'... and all of the symbolism, history, the colours of his motherland, the earth, the sky, all of that is there and it always remains with him.'
It was Hugo Weihe who triumphantly slammed down the auctioneer hammer June 10, 2010, in Christie's South Kensington auction house, London, declaring Syed Haider Raza's Saurashtra sold for a whopping Rs 16.42 crore (then $3,486,965)!
That made it the most precious Indian painting to have been be sold by the firm in the British capital, in the nearly 300 years it had been in business since the French Revolution.
Weihe's triumph should have been all the more sweet, then, because a visit to Gorbio, southern France, just a few years earlier, had already shown to this Christie's expert on Indian and southeast Asian art that the work of S H Raza had a rare sincerity and vitality that would capture global attention.
Six years later, as Rediff.com's Vaihayasi Pande Daniel sat down to discuss Raza's legacy at Saffronart's central Mumbai showroom, where Weihe is now the chief executive, it feels like the artist is very much in the room.
By a strange coincidence, one of his works, a 15.75 in x 11.75 in acrylic on canvas titled Naga and Bindu -- which goes on to sell a few hours later for $31,800 (around Rs 21 lakh/Rs 2.1 million) -- hangs in the gallery, its 'primordial symbol of energy, the still centre, or the seed (Raza's words)' reminding us that life renews and reinvents itself eternally.
Weihe, in the colourful, passionate manner in which he describes the Babaria, Madhya Pradesh-born master, virtually invites Raza into our presence, so little is the distance perhaps between imagination and augmented reality.
The visit to the Cote d'Azur village, a skip-hop-and-jump from Italy, was not the first time Weihe met Raza. The two had met "many, many times" before, Weihe thinks once in Paris and once in India, at least, for sure.
Gorbio though was easily the most memorable meeting where Weihe had an opportunity to view the artist at work in his vast, breezy studio, the sunny outdoors of the French Riviera, even as the simple, cherished colours of his native Mandla roamed perpetually in his mind's eye.
Weihe, who trained in art under his artist grandfather, but decided to make a career in "appreciating it" instead, going on to do a PhD in art history from the University of Zurich, writing, researching, advising on Asian art before becoming the head of South Asian art at Christie's, vigorously believes that the Padma Vibushan and Legion d'Honneur-awarded Raza is one of India's most significant art heroes and the man who helped Indian modernism reach a wider recognition, worldwide.
He says Raza is an icon, not just for his work, but for his pioneering role.
Certainly like the ancient Gupta scholar who gave mathematical birth to the dot-decimal, Raza, living some 2,500 years later, has loaded an immeasurable artistic significance and invested life onto the same dot Bindu, which he affectionately referred to as his 'lodestar,' making certain that whenever you see a full stop-bindu-dot-period you remember the gentle world soul from the forests of central India.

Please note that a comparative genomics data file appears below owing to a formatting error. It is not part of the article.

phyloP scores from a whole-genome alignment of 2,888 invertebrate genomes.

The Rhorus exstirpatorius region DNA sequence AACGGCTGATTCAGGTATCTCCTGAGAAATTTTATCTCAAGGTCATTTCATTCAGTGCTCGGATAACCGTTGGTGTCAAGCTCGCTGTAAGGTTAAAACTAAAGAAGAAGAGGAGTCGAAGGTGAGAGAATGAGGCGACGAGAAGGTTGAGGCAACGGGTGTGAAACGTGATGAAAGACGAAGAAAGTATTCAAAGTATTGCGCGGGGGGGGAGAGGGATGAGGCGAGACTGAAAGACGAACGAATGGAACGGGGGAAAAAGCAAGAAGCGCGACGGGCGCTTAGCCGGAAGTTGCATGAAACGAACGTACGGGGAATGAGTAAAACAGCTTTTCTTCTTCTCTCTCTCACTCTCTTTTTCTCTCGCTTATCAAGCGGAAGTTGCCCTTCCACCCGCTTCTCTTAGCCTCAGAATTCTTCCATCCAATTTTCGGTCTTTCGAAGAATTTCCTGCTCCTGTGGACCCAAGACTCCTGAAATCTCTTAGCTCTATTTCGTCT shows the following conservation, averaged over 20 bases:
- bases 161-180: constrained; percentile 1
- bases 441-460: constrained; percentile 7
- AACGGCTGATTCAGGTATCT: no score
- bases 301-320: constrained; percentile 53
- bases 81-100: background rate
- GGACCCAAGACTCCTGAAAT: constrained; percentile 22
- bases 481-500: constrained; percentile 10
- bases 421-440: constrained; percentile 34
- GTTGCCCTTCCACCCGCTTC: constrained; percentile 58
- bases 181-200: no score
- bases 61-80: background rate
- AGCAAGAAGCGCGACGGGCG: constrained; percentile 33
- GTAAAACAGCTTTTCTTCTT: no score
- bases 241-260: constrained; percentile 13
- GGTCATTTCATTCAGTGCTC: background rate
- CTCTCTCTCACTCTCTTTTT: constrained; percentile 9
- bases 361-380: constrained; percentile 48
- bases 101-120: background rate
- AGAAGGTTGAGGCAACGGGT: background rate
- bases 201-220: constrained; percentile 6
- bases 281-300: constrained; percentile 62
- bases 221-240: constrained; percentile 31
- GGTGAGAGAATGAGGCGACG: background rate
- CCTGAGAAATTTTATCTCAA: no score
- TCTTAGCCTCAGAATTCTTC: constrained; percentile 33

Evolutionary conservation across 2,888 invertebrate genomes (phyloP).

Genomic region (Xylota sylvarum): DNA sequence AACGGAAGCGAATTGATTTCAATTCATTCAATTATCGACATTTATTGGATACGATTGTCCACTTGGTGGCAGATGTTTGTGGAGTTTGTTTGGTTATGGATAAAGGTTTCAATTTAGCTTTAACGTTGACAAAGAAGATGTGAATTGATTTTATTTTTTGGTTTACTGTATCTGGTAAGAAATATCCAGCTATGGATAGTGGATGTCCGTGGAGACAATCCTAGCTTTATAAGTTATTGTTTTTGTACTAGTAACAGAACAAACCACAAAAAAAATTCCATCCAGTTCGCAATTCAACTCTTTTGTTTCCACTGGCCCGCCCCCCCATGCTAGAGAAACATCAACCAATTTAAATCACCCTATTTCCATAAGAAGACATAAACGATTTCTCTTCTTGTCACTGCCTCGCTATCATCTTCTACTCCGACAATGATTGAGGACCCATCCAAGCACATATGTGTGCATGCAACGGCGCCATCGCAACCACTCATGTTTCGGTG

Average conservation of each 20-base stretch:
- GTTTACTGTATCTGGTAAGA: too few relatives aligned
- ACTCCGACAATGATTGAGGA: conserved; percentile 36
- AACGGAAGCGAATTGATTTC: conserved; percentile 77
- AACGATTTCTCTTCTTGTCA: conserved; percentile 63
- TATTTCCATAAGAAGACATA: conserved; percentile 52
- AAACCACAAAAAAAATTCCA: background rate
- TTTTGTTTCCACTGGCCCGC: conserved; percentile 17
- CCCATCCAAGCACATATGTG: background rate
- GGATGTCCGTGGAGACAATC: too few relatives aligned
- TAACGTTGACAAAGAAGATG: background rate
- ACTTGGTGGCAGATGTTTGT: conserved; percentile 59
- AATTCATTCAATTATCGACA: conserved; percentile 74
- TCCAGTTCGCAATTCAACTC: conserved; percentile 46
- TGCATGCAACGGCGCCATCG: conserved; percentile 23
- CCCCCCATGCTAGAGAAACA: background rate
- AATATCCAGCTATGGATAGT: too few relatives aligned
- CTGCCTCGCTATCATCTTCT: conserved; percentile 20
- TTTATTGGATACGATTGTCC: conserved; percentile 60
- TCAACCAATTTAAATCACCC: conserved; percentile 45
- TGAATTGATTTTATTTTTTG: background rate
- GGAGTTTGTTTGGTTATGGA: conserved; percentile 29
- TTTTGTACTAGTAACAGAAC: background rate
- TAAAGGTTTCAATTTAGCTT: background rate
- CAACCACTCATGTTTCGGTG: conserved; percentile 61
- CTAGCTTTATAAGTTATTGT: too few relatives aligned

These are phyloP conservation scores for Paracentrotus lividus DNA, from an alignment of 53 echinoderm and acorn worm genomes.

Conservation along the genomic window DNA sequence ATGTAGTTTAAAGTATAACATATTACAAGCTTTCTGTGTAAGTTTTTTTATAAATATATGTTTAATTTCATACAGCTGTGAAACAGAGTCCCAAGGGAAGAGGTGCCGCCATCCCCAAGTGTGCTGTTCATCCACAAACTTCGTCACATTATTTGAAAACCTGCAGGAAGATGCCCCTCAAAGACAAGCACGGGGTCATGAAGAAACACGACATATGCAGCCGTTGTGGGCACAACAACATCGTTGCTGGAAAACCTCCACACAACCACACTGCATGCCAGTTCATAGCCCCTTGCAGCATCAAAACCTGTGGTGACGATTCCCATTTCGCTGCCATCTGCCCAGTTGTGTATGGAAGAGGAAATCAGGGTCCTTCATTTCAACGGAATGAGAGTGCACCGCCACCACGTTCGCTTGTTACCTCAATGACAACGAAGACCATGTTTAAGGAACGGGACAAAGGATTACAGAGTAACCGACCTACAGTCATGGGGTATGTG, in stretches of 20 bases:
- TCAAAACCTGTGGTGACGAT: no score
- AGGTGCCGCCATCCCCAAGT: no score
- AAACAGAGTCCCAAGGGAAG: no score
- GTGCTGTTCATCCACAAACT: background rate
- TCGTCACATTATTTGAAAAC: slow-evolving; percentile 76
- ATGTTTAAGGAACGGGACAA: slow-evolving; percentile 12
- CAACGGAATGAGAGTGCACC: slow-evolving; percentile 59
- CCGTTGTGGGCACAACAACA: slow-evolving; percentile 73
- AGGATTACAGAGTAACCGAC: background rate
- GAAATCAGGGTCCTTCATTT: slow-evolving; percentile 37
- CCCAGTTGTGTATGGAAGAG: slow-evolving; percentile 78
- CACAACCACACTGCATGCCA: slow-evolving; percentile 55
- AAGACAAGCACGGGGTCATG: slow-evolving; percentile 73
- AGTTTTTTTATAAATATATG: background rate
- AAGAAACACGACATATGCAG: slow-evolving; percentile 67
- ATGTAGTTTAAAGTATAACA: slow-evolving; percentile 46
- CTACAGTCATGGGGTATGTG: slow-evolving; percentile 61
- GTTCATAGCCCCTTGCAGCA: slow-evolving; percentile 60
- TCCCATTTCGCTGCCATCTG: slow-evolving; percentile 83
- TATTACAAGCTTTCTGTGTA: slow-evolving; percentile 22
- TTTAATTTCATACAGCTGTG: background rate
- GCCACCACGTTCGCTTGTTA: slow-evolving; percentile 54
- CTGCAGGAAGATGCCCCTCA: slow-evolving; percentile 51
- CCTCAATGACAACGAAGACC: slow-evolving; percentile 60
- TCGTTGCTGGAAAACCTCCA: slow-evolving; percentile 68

A two-part interview.
Raza said in a 2011 interview to the seniors magazine Harmony India (external link): 'What we leave behind of ourselves through work is most important.'
What do you think he has left behind? What is his legacy?
It has been an extraordinary journey for him, starting out with his colleagues forming the Progressive Group. It was for him an extraordinary situation to meet Henri Cartier Bresson, the great French photographer, who was in India in the 1940s, who encouraged him to study French. (He said) 'Come to France. That will an enormous step for you.'
Raza embraced that: He studied French (laughs), passed the exam, and was given the grant by the government of France. From the 1950s onwards it was a huge eye-opener for him to be in Paris, study all the Western art, and absorb all of that (Raza studied at the E'cole nationale superieure des Beaux-Arts).
After (Indian) Independence it was a new beginning, artistically for everyone. All the artists -- and he was one of the leaders then -- to absorb all the possibilities, to find a new modernism, a new path forward for Indian art.
He did it by going to what he deemed was the most important centre then, Paris still, representing Western art. He was able to see everything. Then he met Janine (Monggillat, fellow art student and later well-known sculptor, who he married and who died in 2002) who was very, very important to him. He always felt that she was certainly on equal footing with him as an artist.
They had the house there in the south of France. It was her house in Gorbio, in which I visited him. It was an extraordinary place -- with the beautiful azure blue of the Mediterranean and the rocks, the colour of the stone there. He was sitting outside his house.